As much as all of us crave and pursue a ‘good life’, we equally fear a ‘bad death’. What defines a ‘bad death’ is individual as we are. For some that is a sudden death that interrupts the living of a normal life through illness, accident or misadventure. Any violent wrenching from the visceral experience of living, with final moments of great pain and fear is to be avoided. For others it is dying alone, without a loved one to mark the passing from body to spirit or to shed tears of loss.
Others decide to take their own lives, maybe in a depressive state, worn thin by ongoing pain and anguish or as a way to control the ‘final’ of all actions. A death of a baby, child or young adult, seems cruelly unjust. A poor hand indeed to be dealt.
Former editor of the British Medical Journal, Richard Smith declared recently, rather boldly that ‘cancer was the best way to die’. His comments have sparked a storm of outrage from families of sufferers, who have labelled him, ‘insensitive’ and from Cancer Research UK who described him as ‘nihilistic’, giving scant regard for young people who lives were cut short.
Smith claimed that billions of dollars was wasted in trying to cure the disease, as it was clearly the best way for an ageing population to die. He argued that a ‘good death’ was one that was protracted which allows time for reflection, goodbyes and the celebration of all that is loved, before the light is extinguished. The pain of dying could be made bearable through ‘love, morphine and whiskey’, he added.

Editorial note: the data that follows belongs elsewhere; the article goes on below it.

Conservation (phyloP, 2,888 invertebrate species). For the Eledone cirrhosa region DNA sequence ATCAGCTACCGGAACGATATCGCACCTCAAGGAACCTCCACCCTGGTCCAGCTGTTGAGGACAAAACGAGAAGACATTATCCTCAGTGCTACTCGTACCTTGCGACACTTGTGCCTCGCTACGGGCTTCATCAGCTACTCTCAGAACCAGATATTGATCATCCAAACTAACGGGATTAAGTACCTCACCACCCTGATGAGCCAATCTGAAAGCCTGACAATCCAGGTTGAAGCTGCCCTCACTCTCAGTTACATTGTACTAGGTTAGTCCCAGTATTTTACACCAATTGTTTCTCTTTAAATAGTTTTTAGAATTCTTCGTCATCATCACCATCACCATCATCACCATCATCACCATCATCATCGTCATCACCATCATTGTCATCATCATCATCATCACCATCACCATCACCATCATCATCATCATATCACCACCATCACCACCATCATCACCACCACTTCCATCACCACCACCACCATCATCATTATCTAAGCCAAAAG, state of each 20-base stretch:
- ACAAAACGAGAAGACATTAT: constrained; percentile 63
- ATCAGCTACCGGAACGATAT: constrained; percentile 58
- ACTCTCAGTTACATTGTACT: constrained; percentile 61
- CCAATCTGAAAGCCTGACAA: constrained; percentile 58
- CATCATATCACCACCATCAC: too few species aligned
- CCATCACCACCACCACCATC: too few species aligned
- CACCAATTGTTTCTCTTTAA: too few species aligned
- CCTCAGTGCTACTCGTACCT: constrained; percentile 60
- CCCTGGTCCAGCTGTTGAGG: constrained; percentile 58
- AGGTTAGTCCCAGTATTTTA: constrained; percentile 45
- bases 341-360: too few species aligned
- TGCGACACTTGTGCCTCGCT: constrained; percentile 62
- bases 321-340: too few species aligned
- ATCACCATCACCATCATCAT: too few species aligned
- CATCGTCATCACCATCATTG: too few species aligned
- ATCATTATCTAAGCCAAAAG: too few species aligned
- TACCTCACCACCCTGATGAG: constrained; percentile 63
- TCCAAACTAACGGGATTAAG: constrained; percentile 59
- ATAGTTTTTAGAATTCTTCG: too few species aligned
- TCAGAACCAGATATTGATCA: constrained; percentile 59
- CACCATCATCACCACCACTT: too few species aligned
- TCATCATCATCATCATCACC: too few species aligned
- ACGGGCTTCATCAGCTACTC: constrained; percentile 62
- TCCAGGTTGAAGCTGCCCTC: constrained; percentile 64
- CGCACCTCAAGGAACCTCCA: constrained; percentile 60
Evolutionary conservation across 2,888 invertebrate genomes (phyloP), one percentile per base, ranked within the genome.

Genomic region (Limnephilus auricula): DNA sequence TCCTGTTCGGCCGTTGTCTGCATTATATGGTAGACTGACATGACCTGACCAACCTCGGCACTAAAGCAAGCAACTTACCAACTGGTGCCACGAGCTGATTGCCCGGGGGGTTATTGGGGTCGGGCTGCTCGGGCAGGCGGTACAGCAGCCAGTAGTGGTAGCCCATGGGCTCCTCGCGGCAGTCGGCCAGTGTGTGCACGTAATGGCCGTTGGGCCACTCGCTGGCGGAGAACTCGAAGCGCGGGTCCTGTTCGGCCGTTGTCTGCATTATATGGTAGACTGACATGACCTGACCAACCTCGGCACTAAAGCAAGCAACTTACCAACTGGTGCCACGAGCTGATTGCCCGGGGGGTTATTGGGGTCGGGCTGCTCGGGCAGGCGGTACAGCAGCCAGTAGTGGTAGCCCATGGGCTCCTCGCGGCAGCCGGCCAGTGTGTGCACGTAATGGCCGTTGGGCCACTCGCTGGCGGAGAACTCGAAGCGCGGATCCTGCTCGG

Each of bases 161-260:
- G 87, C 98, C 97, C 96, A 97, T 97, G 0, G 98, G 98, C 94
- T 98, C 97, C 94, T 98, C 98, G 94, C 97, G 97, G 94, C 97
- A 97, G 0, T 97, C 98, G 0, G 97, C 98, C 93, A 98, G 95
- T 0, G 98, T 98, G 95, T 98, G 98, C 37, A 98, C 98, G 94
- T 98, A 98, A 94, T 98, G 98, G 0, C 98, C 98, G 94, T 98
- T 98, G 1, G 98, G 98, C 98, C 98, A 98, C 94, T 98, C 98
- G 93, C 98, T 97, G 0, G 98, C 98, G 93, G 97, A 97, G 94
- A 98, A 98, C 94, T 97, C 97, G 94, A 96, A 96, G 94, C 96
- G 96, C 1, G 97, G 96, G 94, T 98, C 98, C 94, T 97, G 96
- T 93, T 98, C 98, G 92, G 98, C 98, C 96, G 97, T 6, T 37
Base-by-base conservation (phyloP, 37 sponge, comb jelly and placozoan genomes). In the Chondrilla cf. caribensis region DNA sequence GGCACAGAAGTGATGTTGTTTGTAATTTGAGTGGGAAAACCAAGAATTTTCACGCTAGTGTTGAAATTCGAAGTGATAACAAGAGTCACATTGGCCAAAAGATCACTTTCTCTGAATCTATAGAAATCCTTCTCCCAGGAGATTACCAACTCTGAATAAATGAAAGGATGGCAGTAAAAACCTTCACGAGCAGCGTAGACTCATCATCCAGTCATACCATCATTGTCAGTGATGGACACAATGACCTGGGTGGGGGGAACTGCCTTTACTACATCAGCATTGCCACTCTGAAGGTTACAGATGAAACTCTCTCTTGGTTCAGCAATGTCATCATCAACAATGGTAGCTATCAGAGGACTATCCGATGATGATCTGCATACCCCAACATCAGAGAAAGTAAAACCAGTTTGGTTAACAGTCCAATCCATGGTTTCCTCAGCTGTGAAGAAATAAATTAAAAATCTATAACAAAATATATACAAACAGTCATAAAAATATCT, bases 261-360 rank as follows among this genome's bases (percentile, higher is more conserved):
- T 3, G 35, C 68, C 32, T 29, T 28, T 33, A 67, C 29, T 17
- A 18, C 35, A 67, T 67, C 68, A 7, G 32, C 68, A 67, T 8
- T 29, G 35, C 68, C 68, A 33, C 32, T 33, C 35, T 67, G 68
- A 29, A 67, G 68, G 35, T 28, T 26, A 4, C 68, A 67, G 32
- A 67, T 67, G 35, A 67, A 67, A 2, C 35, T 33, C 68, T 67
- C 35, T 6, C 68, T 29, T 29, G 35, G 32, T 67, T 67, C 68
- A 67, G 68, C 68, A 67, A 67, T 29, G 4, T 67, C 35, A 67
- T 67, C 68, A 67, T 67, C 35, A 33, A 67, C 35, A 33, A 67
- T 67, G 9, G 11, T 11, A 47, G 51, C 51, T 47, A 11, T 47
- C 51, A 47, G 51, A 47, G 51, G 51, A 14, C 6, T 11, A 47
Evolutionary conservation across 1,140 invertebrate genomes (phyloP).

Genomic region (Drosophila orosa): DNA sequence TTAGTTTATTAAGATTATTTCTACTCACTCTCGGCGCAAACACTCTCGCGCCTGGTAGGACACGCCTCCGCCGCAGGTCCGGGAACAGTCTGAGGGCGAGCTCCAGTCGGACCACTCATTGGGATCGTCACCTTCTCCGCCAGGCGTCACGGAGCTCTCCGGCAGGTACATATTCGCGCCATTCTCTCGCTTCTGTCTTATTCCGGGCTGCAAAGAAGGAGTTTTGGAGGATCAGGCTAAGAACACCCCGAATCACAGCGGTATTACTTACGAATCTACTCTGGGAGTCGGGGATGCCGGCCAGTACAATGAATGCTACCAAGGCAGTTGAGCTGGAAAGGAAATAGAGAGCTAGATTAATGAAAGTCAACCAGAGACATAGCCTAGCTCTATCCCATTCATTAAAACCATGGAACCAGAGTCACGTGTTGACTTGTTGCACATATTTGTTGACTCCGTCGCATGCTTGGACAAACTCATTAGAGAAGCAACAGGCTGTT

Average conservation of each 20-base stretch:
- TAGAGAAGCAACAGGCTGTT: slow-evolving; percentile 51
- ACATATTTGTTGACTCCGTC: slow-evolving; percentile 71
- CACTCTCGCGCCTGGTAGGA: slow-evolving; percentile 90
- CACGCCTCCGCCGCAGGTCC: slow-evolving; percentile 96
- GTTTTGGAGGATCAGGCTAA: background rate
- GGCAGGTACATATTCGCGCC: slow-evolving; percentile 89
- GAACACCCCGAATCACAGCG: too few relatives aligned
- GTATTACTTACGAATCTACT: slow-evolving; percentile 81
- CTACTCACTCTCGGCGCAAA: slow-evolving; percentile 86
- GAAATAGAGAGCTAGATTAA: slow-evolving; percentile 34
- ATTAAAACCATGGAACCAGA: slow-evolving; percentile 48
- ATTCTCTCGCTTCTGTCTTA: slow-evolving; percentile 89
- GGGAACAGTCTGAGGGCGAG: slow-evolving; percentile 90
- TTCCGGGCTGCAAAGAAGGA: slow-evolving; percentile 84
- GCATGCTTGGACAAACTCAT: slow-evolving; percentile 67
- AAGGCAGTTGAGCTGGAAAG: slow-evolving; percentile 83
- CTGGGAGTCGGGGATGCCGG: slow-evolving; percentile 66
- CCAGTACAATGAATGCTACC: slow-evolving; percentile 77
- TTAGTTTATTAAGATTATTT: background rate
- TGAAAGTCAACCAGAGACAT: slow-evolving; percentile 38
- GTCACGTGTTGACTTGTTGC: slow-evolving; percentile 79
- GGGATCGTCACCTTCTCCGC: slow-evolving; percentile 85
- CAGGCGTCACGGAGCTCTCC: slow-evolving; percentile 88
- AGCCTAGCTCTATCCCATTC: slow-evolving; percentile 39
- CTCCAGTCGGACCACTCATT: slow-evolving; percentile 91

He is right to a degree of course, but he is also foolish. Anyone who makes such comments who does not have cancer, or has not experienced cancer, remains a spectator and not a participant. If a person older than 50 makes this statement, then they have had the privilege of living 50 glorious year of life. It is a comment blighted by romanticism and ignorance. To write about cancer, or to watch someone die of cancer, it not the same has having experienced the reality of cancer, and all of the emotions, fears, anxiety and anger that comes with the diagnosis.
I commend his comment about staying away from ‘overambitious oncologists’, as I too believe that without the capability of the adrenal and immune system, death arrives earlier than necessary. There is a great deal of enthusiastic insensitivity and dissociative behaviour in the medical industry. Smith stopped short of connecting Big Pharma to the equation, but perhaps the British Medical Journal receives support from such sources?
I am fortunate to have love, and when the time comes no hesitation in taking a ride on the silver horse of morphine. I have been in the past a lover of fine whiskey, a habit ceased in the pursuit of good health, which ironically renewed will be a welcomed tool in the event of my death. I would however prefer to live a long life, with good health and slip quietly into death in the state of perpetual sleep.